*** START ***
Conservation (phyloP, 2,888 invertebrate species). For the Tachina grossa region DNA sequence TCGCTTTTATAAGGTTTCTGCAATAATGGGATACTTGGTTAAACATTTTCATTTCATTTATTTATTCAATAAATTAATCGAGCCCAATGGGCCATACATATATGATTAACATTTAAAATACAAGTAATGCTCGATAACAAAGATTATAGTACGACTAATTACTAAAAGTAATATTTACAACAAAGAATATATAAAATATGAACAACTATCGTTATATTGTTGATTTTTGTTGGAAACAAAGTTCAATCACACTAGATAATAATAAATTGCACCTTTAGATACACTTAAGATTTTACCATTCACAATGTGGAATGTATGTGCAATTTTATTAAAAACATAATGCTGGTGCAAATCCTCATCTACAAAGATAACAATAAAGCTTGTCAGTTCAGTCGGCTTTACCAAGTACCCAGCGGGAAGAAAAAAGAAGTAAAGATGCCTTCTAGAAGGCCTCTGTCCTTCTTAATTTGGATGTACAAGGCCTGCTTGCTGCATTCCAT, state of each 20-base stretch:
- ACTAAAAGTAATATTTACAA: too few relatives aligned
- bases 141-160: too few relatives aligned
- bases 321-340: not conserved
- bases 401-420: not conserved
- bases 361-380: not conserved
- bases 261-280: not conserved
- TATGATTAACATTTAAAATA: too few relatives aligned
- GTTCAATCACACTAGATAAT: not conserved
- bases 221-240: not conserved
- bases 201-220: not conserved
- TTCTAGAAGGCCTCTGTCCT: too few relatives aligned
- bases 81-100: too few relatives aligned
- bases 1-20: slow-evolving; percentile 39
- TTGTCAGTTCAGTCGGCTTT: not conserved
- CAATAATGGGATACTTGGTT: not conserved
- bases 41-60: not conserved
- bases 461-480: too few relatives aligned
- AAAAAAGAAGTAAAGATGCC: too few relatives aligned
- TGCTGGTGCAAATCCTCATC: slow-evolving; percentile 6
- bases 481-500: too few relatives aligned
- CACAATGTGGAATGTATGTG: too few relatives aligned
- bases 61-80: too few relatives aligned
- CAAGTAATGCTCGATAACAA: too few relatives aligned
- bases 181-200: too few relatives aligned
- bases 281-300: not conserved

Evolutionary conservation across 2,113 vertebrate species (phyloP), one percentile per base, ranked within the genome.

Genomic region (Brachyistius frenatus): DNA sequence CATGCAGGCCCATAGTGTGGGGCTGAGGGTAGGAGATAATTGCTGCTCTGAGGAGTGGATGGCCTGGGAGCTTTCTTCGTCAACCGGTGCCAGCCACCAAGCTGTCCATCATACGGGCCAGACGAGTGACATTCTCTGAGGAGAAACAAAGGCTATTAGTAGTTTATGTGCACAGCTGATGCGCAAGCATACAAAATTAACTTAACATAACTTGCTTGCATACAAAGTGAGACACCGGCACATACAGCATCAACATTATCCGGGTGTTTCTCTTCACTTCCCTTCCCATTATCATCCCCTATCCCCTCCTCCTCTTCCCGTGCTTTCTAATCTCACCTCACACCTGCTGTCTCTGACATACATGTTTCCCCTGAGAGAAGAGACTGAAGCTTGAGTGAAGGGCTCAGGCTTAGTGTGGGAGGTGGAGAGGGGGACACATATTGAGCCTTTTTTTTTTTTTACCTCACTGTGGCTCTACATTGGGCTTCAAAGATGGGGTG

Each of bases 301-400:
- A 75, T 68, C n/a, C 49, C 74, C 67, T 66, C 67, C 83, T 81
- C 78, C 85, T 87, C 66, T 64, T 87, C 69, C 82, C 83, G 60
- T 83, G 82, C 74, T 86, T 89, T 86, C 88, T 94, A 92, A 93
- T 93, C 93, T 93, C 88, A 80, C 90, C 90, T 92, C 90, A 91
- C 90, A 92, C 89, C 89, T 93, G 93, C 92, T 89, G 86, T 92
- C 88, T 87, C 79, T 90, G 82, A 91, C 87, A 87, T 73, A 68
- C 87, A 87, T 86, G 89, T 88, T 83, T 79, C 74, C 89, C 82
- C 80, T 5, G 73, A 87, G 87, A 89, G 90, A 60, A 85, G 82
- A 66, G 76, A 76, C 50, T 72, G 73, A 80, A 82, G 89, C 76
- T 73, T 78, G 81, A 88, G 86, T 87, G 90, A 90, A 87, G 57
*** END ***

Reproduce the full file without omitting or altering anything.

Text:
Conservation (phyloP, 2,888 invertebrate species). For the Tachina grossa region DNA sequence TCGCTTTTATAAGGTTTCTGCAATAATGGGATACTTGGTTAAACATTTTCATTTCATTTATTTATTCAATAAATTAATCGAGCCCAATGGGCCATACATATATGATTAACATTTAAAATACAAGTAATGCTCGATAACAAAGATTATAGTACGACTAATTACTAAAAGTAATATTTACAACAAAGAATATATAAAATATGAACAACTATCGTTATATTGTTGATTTTTGTTGGAAACAAAGTTCAATCACACTAGATAATAATAAATTGCACCTTTAGATACACTTAAGATTTTACCATTCACAATGTGGAATGTATGTGCAATTTTATTAAAAACATAATGCTGGTGCAAATCCTCATCTACAAAGATAACAATAAAGCTTGTCAGTTCAGTCGGCTTTACCAAGTACCCAGCGGGAAGAAAAAAGAAGTAAAGATGCCTTCTAGAAGGCCTCTGTCCTTCTTAATTTGGATGTACAAGGCCTGCTTGCTGCATTCCAT, state of each 20-base stretch:
- ACTAAAAGTAATATTTACAA: too few relatives aligned
- bases 141-160: too few relatives aligned
- bases 321-340: not conserved
- bases 401-420: not conserved
- bases 361-380: not conserved
- bases 261-280: not conserved
- TATGATTAACATTTAAAATA: too few relatives aligned
- GTTCAATCACACTAGATAAT: not conserved
- bases 221-240: not conserved
- bases 201-220: not conserved
- TTCTAGAAGGCCTCTGTCCT: too few relatives aligned
- bases 81-100: too few relatives aligned
- bases 1-20: slow-evolving; percentile 39
- TTGTCAGTTCAGTCGGCTTT: not conserved
- CAATAATGGGATACTTGGTT: not conserved
- bases 41-60: not conserved
- bases 461-480: too few relatives aligned
- AAAAAAGAAGTAAAGATGCC: too few relatives aligned
- TGCTGGTGCAAATCCTCATC: slow-evolving; percentile 6
- bases 481-500: too few relatives aligned
- CACAATGTGGAATGTATGTG: too few relatives aligned
- bases 61-80: too few relatives aligned
- CAAGTAATGCTCGATAACAA: too few relatives aligned
- bases 181-200: too few relatives aligned
- bases 281-300: not conserved

Evolutionary conservation across 2,113 vertebrate species (phyloP), one percentile per base, ranked within the genome.

Genomic region (Brachyistius frenatus): DNA sequence CATGCAGGCCCATAGTGTGGGGCTGAGGGTAGGAGATAATTGCTGCTCTGAGGAGTGGATGGCCTGGGAGCTTTCTTCGTCAACCGGTGCCAGCCACCAAGCTGTCCATCATACGGGCCAGACGAGTGACATTCTCTGAGGAGAAACAAAGGCTATTAGTAGTTTATGTGCACAGCTGATGCGCAAGCATACAAAATTAACTTAACATAACTTGCTTGCATACAAAGTGAGACACCGGCACATACAGCATCAACATTATCCGGGTGTTTCTCTTCACTTCCCTTCCCATTATCATCCCCTATCCCCTCCTCCTCTTCCCGTGCTTTCTAATCTCACCTCACACCTGCTGTCTCTGACATACATGTTTCCCCTGAGAGAAGAGACTGAAGCTTGAGTGAAGGGCTCAGGCTTAGTGTGGGAGGTGGAGAGGGGGACACATATTGAGCCTTTTTTTTTTTTTACCTCACTGTGGCTCTACATTGGGCTTCAAAGATGGGGTG

Each of bases 301-400:
- A 75, T 68, C n/a, C 49, C 74, C 67, T 66, C 67, C 83, T 81
- C 78, C 85, T 87, C 66, T 64, T 87, C 69, C 82, C 83, G 60
- T 83, G 82, C 74, T 86, T 89, T 86, C 88, T 94, A 92, A 93
- T 93, C 93, T 93, C 88, A 80, C 90, C 90, T 92, C 90, A 91
- C 90, A 92, C 89, C 89, T 93, G 93, C 92, T 89, G 86, T 92
- C 88, T 87, C 79, T 90, G 82, A 91, C 87, A 87, T 73, A 68
- C 87, A 87, T 86, G 89, T 88, T 83, T 79, C 74, C 89, C 82
- C 80, T 5, G 73, A 87, G 87, A 89, G 90, A 60, A 85, G 82
- A 66, G 76, A 76, C 50, T 72, G 73, A 80, A 82, G 89, C 76
- T 73, T 78, G 81, A 88, G 86, T 87, G 90, A 90, A 87, G 57